Pattern Review: Elizabeth Lee Nursing Classic 206

jacket3aPattern Description:
This jacket has slashes in the underlayer to allow for nursing, and there is an optional zip in panel, pictured to the left, to turn the jacket into a “Mama’s Coat”.
Pattern Sizing: Accurate.

Did it look like the photo/drawing on the pattern envelope once you were done sewing with it? Yes.

Were the instructions easy to follow?
They were very easy if you read them with care. It’s a little tricky getting the overlayer on straight.

jacket4a
What did you particularly like or dislike about the pattern?
It’s easy to sew, and it makes a functional jacket.

Fabric Used: Cheetah patterned fleece.

Pattern Alterations or any design changes you made: None.

Would you sew it again? Would you recommend it to others?
I recommend it to others who want a jacket with nursing access. I have used it that way when exercising, and it kept me from getting chilled while nursing outside.

I’ve carried my daughter in a sling in the jacket using the panel. I was wearing a heavy wool sweater under the jacket and DD was wearing a sweater and warm jacket. We were out in 20 F weather, and neither of us got cold.

I probably won’t make it again. It’s not like I need a closet full of jackets like this, and this pattern doesn’t inspire me to make wearable art like some jacket patterns do.

Conclusion This is a very functional jacket for a mother.

Pattern Review: Elizabeth Lee Designs Nursing Classic 307

Pattern Description: This is a nursipannetopng top designed where you lift the overlay to nurse. The underlay is a center piece with large holes at the arm allowing for nursing access. IMHO, this is the best design for nursing access on this sort of top, much better than slashes over the breasts.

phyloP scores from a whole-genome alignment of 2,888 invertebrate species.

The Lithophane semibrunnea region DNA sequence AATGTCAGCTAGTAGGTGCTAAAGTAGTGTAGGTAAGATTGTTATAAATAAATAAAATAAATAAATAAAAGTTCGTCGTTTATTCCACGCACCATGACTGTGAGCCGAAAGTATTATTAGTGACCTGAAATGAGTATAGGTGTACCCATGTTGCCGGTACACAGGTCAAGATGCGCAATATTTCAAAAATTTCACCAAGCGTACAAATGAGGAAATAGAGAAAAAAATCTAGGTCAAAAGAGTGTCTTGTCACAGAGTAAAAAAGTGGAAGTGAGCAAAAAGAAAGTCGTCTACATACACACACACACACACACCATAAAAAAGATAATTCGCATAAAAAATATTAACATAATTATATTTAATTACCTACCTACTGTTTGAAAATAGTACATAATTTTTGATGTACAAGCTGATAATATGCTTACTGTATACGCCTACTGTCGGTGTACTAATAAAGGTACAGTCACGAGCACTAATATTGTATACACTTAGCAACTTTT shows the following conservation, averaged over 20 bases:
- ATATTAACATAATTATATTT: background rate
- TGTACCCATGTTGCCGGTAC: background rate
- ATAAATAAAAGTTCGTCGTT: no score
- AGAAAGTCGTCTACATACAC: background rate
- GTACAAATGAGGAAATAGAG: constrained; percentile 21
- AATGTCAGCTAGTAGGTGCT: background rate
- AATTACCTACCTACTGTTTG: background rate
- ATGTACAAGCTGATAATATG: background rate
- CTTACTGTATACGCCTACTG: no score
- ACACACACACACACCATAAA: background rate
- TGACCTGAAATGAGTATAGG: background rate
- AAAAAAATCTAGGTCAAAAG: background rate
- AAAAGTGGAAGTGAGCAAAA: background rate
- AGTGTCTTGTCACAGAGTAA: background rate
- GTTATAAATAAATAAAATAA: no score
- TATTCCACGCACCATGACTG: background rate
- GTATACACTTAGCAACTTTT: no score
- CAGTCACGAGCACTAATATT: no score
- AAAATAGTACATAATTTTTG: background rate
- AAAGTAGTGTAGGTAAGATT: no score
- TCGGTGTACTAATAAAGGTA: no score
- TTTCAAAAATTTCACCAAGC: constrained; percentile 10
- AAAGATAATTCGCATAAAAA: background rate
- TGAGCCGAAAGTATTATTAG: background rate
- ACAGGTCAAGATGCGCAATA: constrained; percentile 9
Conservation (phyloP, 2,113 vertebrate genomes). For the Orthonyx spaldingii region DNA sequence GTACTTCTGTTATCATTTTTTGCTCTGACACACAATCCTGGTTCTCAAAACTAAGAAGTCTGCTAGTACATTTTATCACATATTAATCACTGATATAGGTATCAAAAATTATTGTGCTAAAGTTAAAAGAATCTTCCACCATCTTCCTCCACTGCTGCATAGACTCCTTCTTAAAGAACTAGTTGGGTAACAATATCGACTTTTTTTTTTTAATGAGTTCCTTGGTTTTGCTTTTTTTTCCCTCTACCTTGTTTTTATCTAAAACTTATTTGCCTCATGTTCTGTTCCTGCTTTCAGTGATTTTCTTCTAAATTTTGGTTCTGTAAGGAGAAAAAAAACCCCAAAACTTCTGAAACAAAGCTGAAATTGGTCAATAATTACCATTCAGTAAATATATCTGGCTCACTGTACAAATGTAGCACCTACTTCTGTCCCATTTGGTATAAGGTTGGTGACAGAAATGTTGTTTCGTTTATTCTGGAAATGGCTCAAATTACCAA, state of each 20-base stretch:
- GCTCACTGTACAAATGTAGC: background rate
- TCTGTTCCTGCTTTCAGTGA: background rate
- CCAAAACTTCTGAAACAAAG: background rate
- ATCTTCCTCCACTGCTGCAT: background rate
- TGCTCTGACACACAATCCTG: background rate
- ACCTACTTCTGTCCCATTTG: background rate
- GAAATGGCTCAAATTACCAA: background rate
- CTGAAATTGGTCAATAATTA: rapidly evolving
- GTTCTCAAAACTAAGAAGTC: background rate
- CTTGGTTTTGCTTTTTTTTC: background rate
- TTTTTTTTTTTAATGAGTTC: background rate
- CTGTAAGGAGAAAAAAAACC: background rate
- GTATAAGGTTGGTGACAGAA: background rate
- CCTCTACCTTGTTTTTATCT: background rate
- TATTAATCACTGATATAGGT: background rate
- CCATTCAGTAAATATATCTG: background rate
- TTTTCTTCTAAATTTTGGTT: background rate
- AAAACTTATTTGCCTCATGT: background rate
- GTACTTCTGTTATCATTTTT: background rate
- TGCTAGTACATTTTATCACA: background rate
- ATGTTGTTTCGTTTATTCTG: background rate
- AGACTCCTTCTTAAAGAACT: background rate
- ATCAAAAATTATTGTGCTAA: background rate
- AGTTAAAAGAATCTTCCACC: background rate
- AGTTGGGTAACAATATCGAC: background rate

Pattern Sizing: Accurate.

Did it look like the photo/drawing on the pattern envelope once you were done sewing with it? Yes.

Were the instructions easy to follow? Very easy.
What did you particularly like or dislike about the pattern?
This pattern is very easy to sew, and because you can use the overlays from NC 107 and 207 as well as 307, you have lots of options.

Fabric Used: Purple panne. This was the second garment that I attempted out of panne. I’d been unsuccessful making a NC205 out of panne, but after asking for help from various online sources, I was able to succeed with this top.

Pattern Alterations or any design changes you made:
I know I lengthened the overlay by 2 inches so that it would reach my waistband, and I lengthened the underlay by 2 inches so it would stay tucked in, but I can’t remember if I altered the nursing access holes. Usually, I have to lower and lengthen them.

Would you sew it again? Would you recommend it to others? Absolutely.

Conclusion This is a nicely designed top.

Kwik Sew 2829 Take Two

tapestry

Update I made another jacket for the Stash Contest. This time I made the jacket in XL instead of grading up. I probably could use a little more room thru the bust, but it does close.

FABRIC
I made the jacket out of a tapestry fabric that I bought online more than a year ago to make this pattern, and I lined it with a chamois that I purchased at a going-out-of-business sale at a Joann’s. This pattern is very simple, and that makes it a good one for beginners, but the tapestry fabric is very ravelly, and I’d reommend that a beginner choose a more stable fabric or a pattern with larger seams. I had to use fraycheck in a couple of places along the seams.

INSTRUCTIONS/ALTERATIONS
This time, I followed the instructions. I think they were very good. I’ve lined jackets before, but this time it was so easy. The words in the instructions were clear and the line drawings were wonderful. I wasn’t confused at all, and that is a first for lining a jacket.